The Pensacola City Council voted Monday to allow developers of a new downtown hotel to use internally illuminated signage, moments after council president Brian Spencer walked out of the meeting.
Developers of the new Holiday Inn Express on East Main Street plan to mount two 24 foot by 4 foot internally-lit “blade” signs to the walls of the five-story building. Internally-lit signage isn’t typically allowed in historic districts such as the Palafox Historic Business District, within which the hotel is located.
Monday’s vote was the third time this year that council members have voted to overrule the city’s Architectural Review Board, following a vote in February to allow internally-lit signage at the Bear Levin Studer Family YMCA and a vote in May to approve the Girard Place project.
The ARB denied the Holiday Inn Express request in April, instead approving externally-lit signage. The Tennessee-based developers of the hotel decided to appeal the board’s decision to the city council. To consider such appeals, the council uses what’s called a quasi-judicial hearing, in which council members act as a sort of jury and consider the “evidence” and “testimony” of a particular case.
Spencer walked out of the meeting after an hour of discussion and a tense exchange with fellow council member P.C. Wu. Spencer pointed to a recently-constructed Holiday Inn in downtown Savannah, Ga., built in a historic district which doesn’t allow internally-lit signs.
Wu explained that his family ran a Chinese restaurant in Savannah for many years and eventually ran up against the city’s sign regulations once historical preservation efforts gained steam.
“I’ve said this before — I don’t know why anybody wants to come to Pensacola and do business,” Wu said. “You look at the millions of dollars that have been put into this property, that’s been invested here in this community, and we’re having them go through this for a sign.”
Wu pointed out that internally-lit signs aren’t explicitly prohibited in the Palafox district, as they are in the nearby Pensacola Historic District. Instead, the city code gives the ARB the power to approve signs within the district, so long as a proposed sign “will not impair the architectural or historical value of any building to which it is attached, nor any adjacent building, and that such sign is consistent with the theme and spirit of the block where it is to be located.”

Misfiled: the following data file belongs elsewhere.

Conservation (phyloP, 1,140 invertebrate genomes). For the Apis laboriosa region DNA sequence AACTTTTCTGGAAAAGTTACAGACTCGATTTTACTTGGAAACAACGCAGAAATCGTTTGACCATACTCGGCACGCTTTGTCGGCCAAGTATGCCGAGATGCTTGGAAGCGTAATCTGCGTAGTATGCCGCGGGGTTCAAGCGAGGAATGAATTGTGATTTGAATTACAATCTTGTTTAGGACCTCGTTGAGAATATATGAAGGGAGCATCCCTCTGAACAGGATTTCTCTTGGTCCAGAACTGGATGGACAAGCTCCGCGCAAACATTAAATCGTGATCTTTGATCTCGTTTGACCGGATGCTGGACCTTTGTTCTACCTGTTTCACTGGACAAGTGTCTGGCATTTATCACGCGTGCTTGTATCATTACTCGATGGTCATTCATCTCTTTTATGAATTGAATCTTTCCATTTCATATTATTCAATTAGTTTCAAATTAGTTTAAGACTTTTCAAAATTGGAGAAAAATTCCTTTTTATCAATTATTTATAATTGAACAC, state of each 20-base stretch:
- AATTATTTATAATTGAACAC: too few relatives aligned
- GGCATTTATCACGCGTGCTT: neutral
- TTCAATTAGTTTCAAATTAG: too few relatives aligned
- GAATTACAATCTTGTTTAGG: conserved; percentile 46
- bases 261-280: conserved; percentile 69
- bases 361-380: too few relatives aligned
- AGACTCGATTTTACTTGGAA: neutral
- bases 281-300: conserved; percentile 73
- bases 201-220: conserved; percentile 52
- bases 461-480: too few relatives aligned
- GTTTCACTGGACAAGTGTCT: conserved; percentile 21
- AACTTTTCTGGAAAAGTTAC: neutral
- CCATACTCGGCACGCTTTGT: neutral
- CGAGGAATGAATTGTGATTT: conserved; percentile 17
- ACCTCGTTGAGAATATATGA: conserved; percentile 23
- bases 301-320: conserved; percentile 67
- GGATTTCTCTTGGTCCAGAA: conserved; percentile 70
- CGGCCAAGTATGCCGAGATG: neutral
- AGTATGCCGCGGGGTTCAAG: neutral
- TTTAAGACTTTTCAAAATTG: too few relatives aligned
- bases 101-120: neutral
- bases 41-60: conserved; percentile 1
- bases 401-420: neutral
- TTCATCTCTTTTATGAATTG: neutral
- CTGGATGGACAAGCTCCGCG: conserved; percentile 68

The adjacent Bank of Pensacola building uses signage which is backlit, but not internally-illuminated.
Spencer tried to respond before ultimately being interrupted by Wu.
“Mr. Wu, you know, it’s an emotional argument you make as you talk about your father and the restaurant in the 50s,” Spencer said. “To compare the purchase of this land with what happened with the exodus of downtowns in the 50s, and certain those who struggled like your father and my father —”
“I don’t understand,” Wu said. “Point of order. How does this relate to the sign?”
As Spencer began speaking again, Wu again interrupted. “How does this relate to the sign?”
“Okay, let me see if I can do it, Mr. Wu,” Spencer said, clearly frustrated. “What I was hoping, is that while all of the other people in this same district could have done more internal illumination, they listen to the ARB, seek some level of compromise, and that’s all that I’m hoping can come out of this meeting.”
“Well, they were afraid to fight City Hall also,” Wu quipped.
With that, Spencer began gathering his things.
Minutes later, Councilwoman Sherri Myers asked if it was appropriate to call for a vote during a quasi-judicial meeting.
“You can do it, and you’ll still have a quorum with me leaving,” Spencer answered as he walked out of the meeting.
The council members who remained — just four of seven members present — voted unanimously to overrule the ARB and approve the internally-lit signage.
After the meeting, Spencer complimented the design of the building, intended to mirror the city’s old brick warehouses, like the Lewis Bear Co. warehouse which stood on the site for decades.
“That’s what’s so disappointing, is that it’s an architectural misstep,” said Spencer, himself an architect. “It’s an unneccessary exclamation mark on an otherwise well designed building.”
Spencer said the argument that such signage rules are unfriendly to business doesn’t hold up, pointing to other communities which prohibit internally-lit signs within historic districts but still attract plenty of interest from developers.
“There are numerous examples nationwide, available via your favorite search engine, to see the successful business-friendly signage solutions in other communities,” Spencer said.
Given that council members seem hesitant to trust the ARB’s judgment, Spencer said that perhaps it’s time to make the law more explicit.
“We’ve got to dumb it down to just, ‘no internally illuminated signs,'” Spencer said.